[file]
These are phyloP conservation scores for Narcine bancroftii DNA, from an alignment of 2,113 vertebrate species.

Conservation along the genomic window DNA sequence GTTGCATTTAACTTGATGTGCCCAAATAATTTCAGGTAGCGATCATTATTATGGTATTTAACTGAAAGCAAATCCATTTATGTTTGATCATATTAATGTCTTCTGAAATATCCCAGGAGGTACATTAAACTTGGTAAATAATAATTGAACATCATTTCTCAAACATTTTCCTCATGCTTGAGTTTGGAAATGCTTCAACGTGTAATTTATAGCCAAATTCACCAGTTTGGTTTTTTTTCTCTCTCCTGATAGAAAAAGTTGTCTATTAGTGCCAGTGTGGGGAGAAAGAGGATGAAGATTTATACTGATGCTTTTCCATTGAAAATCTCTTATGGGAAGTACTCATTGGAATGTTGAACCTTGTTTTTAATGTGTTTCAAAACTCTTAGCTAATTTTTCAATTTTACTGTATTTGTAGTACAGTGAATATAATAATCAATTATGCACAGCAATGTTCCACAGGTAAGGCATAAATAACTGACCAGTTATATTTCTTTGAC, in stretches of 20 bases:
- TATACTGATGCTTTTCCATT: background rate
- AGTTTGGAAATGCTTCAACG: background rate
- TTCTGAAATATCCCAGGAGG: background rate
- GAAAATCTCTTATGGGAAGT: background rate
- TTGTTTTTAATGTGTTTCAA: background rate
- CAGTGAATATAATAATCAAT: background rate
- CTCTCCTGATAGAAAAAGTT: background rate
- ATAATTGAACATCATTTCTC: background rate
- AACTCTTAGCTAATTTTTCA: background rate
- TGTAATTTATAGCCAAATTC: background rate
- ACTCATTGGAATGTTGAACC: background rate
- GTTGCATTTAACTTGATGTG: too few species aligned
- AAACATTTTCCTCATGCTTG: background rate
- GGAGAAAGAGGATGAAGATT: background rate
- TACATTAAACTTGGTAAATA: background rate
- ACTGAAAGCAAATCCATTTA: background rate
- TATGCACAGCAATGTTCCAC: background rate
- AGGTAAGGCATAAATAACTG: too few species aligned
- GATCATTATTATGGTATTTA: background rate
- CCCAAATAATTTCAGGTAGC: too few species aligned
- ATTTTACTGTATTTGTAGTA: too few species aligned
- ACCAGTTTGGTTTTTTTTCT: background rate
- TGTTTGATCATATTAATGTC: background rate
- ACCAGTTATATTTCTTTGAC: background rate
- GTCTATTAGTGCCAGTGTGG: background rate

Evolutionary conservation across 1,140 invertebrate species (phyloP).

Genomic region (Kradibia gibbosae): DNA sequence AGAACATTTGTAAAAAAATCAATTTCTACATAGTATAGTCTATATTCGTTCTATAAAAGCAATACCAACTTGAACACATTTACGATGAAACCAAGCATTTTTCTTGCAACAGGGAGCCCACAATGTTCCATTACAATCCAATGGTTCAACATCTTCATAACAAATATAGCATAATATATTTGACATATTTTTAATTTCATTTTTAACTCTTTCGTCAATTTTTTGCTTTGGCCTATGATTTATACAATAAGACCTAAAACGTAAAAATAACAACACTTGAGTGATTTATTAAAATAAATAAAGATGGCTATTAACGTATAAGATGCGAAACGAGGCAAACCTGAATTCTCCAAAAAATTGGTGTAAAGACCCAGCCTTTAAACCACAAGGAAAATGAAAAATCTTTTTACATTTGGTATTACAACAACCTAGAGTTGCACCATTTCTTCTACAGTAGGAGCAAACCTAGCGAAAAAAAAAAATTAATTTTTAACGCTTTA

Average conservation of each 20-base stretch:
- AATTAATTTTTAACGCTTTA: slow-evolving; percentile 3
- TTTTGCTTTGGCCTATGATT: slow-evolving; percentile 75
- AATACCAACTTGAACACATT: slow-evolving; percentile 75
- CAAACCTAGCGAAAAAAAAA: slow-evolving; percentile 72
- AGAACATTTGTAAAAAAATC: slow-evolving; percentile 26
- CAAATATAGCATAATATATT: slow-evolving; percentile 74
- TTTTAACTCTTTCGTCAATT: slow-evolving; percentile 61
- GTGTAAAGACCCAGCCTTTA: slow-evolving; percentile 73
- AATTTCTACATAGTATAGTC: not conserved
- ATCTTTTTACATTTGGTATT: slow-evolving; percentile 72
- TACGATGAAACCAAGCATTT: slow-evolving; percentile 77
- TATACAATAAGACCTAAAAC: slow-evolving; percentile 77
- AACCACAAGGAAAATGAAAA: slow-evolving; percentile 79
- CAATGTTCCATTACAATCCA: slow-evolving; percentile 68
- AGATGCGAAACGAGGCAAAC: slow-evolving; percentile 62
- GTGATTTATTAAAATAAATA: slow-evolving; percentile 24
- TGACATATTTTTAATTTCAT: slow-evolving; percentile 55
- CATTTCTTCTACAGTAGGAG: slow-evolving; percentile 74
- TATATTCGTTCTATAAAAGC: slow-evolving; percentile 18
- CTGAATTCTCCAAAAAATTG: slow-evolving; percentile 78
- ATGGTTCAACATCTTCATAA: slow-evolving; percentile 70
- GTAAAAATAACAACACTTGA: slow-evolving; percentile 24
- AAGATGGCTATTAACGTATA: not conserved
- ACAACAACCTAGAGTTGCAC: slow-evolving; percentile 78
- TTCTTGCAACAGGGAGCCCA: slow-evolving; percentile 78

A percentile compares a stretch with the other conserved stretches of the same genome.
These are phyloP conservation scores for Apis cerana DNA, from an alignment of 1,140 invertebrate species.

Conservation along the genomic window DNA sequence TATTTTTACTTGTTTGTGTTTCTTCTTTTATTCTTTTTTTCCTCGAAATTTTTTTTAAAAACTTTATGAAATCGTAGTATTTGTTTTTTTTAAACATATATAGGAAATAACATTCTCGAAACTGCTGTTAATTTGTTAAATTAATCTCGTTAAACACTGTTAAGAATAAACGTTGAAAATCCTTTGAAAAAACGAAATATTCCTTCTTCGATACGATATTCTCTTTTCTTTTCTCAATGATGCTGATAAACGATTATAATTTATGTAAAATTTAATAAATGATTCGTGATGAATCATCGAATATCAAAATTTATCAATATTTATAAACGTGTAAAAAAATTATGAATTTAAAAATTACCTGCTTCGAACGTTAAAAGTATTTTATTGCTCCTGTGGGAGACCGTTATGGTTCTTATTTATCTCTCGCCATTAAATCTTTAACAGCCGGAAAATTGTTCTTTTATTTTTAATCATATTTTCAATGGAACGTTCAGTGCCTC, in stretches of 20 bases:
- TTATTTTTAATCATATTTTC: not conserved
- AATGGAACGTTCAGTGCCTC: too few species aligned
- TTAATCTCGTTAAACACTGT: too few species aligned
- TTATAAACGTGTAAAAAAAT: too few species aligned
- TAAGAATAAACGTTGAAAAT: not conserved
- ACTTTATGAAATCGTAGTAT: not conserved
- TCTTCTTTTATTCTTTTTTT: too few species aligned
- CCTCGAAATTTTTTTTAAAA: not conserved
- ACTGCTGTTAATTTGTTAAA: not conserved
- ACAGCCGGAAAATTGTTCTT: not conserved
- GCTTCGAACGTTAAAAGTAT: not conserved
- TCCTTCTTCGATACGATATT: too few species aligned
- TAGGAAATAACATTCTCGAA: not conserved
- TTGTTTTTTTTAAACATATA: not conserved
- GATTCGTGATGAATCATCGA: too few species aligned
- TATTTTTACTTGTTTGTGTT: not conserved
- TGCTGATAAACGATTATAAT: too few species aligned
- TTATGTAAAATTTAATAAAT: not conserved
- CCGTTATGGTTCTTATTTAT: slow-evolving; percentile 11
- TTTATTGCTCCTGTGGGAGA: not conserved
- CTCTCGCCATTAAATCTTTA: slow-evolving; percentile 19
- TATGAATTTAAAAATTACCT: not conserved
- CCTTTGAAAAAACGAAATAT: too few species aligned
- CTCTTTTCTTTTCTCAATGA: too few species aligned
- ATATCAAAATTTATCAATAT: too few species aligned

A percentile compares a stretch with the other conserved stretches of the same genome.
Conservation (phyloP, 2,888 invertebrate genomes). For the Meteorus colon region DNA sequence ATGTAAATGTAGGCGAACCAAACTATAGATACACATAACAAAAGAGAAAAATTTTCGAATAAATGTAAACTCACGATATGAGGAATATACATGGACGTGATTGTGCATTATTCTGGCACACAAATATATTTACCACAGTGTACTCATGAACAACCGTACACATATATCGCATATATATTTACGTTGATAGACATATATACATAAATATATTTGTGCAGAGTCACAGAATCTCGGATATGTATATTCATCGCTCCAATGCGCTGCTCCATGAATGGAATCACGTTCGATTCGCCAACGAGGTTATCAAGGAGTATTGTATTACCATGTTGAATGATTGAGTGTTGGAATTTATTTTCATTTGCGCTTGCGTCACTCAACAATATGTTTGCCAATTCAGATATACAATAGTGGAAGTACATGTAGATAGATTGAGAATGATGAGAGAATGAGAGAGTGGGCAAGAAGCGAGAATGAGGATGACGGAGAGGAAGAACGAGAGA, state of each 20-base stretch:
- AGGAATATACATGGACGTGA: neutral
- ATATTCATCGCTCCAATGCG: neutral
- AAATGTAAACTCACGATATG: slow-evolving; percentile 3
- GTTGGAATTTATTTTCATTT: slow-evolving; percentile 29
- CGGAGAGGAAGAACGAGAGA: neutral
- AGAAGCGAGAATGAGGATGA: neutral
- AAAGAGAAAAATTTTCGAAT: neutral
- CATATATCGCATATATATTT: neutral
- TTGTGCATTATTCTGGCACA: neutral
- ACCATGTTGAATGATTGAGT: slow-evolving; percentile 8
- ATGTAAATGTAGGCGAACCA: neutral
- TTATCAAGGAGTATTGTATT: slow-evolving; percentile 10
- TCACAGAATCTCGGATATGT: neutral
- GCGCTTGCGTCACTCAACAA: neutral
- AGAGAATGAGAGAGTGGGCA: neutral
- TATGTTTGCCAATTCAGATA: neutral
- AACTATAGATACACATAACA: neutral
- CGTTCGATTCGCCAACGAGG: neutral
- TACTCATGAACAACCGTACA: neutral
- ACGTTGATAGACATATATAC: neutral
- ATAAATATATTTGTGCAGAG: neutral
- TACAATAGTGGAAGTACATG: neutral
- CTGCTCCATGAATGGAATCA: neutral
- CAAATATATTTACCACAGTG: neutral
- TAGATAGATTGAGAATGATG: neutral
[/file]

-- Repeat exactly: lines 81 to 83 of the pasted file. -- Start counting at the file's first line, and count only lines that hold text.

- CCTTTGAAAAAACGAAATAT: too few species aligned
- CTCTTTTCTTTTCTCAATGA: too few species aligned
- ATATCAAAATTTATCAATAT: too few species aligned